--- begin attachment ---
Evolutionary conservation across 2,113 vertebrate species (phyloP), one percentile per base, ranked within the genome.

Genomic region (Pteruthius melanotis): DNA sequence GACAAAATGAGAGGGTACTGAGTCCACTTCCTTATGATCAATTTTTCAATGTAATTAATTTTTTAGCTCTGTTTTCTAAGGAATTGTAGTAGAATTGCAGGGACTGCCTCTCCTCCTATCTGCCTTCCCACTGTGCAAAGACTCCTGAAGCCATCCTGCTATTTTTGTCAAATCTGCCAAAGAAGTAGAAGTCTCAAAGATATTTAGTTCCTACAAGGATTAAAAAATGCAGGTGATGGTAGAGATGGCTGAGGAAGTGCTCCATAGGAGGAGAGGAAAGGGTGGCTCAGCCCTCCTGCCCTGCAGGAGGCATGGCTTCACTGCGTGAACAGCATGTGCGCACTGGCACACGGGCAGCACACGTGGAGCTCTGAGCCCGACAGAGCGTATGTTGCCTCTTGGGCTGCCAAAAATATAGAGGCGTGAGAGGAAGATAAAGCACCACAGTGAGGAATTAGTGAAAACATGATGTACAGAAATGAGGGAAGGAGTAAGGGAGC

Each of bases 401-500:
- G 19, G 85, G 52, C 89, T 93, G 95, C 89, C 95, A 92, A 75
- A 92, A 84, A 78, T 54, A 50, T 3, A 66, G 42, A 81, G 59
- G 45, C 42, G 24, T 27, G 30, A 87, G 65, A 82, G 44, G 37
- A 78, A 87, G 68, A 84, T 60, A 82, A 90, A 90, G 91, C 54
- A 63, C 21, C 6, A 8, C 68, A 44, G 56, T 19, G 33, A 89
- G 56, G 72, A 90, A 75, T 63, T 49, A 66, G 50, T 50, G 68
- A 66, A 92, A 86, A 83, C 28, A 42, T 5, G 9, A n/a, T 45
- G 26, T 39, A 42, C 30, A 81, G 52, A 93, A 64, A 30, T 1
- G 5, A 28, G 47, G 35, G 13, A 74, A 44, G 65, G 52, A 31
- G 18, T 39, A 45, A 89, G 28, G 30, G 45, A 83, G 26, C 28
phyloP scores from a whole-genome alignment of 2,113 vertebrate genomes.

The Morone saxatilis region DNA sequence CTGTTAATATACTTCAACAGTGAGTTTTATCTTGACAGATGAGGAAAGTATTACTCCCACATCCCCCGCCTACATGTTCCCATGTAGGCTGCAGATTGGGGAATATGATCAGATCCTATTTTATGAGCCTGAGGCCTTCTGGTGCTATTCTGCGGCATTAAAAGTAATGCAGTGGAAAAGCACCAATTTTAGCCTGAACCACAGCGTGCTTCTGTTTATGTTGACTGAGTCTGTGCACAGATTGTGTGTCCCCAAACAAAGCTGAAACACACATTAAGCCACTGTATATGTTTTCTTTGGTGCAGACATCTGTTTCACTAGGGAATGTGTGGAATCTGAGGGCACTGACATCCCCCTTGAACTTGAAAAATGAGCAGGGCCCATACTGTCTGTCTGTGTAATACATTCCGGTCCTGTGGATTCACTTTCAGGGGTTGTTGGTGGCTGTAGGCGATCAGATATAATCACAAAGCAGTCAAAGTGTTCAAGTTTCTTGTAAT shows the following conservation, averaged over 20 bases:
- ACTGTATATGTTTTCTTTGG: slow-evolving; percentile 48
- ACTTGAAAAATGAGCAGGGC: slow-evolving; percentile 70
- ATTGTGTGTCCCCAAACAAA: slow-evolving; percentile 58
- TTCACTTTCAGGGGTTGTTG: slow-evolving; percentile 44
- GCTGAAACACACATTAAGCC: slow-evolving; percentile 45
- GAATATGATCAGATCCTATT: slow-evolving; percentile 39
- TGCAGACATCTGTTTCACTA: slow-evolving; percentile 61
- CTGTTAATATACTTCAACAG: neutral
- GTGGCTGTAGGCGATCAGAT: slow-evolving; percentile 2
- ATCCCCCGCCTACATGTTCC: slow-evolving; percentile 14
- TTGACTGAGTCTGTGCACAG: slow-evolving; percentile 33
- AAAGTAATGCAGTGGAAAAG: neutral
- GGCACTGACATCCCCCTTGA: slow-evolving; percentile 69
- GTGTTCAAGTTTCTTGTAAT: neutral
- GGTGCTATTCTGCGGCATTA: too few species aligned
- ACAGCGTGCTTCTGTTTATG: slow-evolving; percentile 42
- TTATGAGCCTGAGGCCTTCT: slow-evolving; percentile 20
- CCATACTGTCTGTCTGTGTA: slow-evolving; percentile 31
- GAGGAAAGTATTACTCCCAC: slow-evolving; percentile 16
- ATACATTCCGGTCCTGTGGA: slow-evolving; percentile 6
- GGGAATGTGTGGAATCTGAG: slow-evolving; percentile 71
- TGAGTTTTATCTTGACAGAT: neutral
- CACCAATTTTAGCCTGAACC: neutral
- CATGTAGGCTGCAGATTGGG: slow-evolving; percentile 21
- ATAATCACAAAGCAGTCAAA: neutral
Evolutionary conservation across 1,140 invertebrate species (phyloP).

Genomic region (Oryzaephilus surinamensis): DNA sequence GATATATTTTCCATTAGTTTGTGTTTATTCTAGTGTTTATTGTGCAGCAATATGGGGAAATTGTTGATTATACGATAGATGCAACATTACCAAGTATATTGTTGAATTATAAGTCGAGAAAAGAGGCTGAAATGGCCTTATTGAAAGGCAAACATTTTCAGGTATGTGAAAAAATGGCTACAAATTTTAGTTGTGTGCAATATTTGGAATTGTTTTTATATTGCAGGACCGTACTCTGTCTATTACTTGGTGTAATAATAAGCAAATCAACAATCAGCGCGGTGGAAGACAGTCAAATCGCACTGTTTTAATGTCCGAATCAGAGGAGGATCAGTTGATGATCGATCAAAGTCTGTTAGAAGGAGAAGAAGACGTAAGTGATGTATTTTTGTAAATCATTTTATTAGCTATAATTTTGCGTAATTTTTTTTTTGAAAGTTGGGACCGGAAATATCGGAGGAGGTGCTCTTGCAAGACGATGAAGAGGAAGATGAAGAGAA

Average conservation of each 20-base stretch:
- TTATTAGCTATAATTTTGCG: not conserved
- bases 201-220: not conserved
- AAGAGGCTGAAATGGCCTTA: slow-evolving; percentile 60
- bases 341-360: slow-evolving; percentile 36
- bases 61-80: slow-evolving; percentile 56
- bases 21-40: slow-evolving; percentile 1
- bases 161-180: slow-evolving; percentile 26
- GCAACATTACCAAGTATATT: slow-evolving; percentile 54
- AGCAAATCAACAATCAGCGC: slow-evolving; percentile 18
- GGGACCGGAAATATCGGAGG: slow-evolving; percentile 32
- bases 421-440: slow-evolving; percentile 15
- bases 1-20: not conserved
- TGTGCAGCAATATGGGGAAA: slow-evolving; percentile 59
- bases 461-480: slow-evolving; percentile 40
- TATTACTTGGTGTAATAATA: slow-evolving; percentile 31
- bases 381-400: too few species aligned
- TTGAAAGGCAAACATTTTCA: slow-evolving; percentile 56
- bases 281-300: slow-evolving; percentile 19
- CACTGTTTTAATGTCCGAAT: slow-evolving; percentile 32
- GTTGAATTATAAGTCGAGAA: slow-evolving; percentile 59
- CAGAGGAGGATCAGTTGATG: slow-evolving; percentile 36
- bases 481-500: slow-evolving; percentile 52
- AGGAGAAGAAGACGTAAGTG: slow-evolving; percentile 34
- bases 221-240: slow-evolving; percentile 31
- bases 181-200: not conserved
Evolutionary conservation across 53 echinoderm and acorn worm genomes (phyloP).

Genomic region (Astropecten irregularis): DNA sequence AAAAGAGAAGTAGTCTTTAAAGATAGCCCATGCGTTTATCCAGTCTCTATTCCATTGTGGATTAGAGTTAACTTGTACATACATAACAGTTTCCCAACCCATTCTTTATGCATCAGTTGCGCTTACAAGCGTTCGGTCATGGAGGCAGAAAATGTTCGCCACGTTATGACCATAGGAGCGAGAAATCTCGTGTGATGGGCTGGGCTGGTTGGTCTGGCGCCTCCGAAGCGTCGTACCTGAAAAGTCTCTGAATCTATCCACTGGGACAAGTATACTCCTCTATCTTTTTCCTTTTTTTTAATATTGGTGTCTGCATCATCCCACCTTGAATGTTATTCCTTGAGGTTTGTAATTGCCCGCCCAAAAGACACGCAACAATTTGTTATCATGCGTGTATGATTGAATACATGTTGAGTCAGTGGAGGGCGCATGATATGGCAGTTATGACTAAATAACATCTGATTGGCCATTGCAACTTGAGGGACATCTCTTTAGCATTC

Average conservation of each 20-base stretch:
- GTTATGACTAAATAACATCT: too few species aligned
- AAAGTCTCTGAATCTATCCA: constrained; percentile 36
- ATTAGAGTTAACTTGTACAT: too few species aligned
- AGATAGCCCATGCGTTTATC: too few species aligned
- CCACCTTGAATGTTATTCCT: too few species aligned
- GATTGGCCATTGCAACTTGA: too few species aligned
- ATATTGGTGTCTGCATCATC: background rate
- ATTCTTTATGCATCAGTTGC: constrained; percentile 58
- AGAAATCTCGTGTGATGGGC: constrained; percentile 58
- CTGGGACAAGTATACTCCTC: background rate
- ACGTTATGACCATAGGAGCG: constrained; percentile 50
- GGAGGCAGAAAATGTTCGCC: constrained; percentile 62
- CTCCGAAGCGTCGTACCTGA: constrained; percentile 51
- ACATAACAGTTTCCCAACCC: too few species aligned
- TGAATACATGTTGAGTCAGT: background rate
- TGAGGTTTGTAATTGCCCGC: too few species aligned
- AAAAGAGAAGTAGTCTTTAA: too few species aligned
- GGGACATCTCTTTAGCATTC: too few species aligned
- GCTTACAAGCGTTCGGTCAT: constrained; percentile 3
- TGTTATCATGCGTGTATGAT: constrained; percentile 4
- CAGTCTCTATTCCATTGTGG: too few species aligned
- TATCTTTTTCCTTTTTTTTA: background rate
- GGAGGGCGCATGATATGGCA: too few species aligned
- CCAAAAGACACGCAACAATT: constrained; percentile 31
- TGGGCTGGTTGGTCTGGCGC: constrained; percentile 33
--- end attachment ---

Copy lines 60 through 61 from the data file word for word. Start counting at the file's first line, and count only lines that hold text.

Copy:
- TTGAAAGGCAAACATTTTCA: slow-evolving; percentile 56
- bases 281-300: slow-evolving; percentile 19